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The Cambridge History of English and American Literature in 18 Volumes (1907–21).
Volume X. The Age of Johnson.

IX. Oliver Goldsmith

§ 25. Goldsmith’s personality and literary genius

Goldsmith’s physical likeness must be sought between the idealised portrait painted by Reynolds early in 1770, and the semi-grotesque “head” by Bunbury prefixed to the post-humous issue in 1776 of The Haunch of Venison. As to his character, it has suffered a little from the report of those to whom, like Walpole, Garrick, Hawkins and Boswell, his peculiarities were more apparent than his genius; though certain things must be admitted because he admits them himself. Both early and late, he confesses to a trick of blundering, a slow and hesitating utterance, an assumed pomposity which looked like self-importance. He had also a distinct brogue which he cultivated rather than corrected. But as to “talking like poor Poll,” the dictum requires qualification. It is quite intelligible that, in the dominating presence of Johnson, whose magisterial manner overrode both Burke and Gibbon, Goldsmith, who was twenty years younger, whose wit reached its flashing point but fitfully, and who was easily disconcerted in argument, should not have appeared at his best, though there were cases when, to use a colloquialism, he “got home” even on the great man himself—witness the happy observation that Johnson would make the little fishes of fable-land talk like whales. But evidence is not wanting that Goldsmith could converse delightfully in more congenial companies. With respect to certain other imputed shortcomings—the love of fine clothes, for instance—the most charitable explanation is the desire to extenuate physical deficiencies, inseparable from a morbid self-consciousness; while, as regards his extravagance, something should be allowed for the accidents of his education, and for the canker of poverty which had eaten into his early years. And it must be remembered that he would give his last farthing to any plausible applicant, and that he had the kindest heart in the world.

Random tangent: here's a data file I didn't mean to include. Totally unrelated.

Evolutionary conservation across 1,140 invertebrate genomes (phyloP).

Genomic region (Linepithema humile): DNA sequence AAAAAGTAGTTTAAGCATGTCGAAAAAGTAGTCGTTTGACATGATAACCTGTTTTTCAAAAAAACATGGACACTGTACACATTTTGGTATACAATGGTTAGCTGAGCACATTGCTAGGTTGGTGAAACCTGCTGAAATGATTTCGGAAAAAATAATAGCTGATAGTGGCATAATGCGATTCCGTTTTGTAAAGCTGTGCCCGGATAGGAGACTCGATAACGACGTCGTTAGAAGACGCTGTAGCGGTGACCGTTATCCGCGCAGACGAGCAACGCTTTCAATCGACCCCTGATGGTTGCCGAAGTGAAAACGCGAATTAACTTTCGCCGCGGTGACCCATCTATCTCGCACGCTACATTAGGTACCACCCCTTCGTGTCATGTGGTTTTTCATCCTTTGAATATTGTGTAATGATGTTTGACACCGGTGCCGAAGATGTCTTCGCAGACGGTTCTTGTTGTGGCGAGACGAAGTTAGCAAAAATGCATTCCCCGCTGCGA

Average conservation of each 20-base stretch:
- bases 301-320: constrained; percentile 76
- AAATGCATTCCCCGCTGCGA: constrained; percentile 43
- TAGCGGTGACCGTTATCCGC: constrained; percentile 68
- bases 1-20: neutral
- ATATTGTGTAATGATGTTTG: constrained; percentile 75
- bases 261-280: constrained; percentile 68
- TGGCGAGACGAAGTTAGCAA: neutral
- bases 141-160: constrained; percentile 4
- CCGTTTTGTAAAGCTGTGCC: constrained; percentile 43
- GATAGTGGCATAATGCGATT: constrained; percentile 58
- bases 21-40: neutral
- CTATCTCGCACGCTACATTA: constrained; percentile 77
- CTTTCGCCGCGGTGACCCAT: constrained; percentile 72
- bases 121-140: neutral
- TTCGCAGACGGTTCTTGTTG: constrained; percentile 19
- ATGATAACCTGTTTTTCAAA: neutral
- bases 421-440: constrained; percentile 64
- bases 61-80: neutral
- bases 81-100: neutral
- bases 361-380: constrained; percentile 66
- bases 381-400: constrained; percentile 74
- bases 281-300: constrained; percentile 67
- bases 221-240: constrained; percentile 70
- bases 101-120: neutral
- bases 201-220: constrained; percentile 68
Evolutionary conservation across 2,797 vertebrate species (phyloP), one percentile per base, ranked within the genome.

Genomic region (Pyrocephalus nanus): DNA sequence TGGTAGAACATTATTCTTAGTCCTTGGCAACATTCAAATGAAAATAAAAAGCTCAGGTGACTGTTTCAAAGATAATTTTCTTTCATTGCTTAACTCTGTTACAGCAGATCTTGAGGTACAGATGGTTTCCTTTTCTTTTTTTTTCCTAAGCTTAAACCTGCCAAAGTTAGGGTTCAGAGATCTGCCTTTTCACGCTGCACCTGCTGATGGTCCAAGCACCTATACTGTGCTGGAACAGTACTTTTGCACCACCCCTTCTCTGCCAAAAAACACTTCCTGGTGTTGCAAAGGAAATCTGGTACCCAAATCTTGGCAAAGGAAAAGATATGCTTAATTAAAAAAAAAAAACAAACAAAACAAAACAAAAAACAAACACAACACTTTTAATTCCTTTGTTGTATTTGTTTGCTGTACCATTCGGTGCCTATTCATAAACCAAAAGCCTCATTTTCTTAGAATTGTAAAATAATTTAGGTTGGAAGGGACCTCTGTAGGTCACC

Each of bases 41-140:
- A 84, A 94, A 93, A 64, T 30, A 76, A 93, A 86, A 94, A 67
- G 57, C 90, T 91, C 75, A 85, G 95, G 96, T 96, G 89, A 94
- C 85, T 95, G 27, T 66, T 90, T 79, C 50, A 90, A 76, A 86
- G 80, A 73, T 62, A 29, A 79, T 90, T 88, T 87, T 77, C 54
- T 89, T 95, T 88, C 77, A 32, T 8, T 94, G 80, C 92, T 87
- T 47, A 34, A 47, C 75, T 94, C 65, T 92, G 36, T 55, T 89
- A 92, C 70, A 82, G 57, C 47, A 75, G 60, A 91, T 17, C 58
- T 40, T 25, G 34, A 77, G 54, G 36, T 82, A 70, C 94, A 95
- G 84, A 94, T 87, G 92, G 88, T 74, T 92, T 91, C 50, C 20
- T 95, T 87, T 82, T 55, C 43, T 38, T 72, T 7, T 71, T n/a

As a literary man, what strikes one most is the individuality—the intellectual detachment of his genius. He is a standing illustration of Boswell’s clever contention that the fowls running about the yard are better flavoured than those which are fed in coops. He belonged to no school; he formed none. If, in his verse, we find traces of Addison or Prior, of Lesage or Fielding in his novel, of Farquhar or Cibber in his comedies, those traces are in the pattern and not in the stuff. The stuff is Goldsmith—Goldsmith’s philosophy, Goldsmith’s heart, Goldsmith’s untaught grace, simplicity, sweetness. He was but forty-six when he died; and he was maturing to the last. Whether his productive period had ceased, whether, with a longer span, he would have gone higher—may be doubted. But, notwithstanding a mass of hackwork which his faculty of lucid exposition almost raised to a fine art, he contrived, even in his short life, to leave behind him some of the most finished didactic poetry in the language; some unsurpassed familiar verse; a series of essays ranking only below Lamb’s; a unique and original novel; and a comedy which, besides being readable, is still acted to delighted audiences. He might have lived longer and done less; but at least he did not live long enough to fall below his best.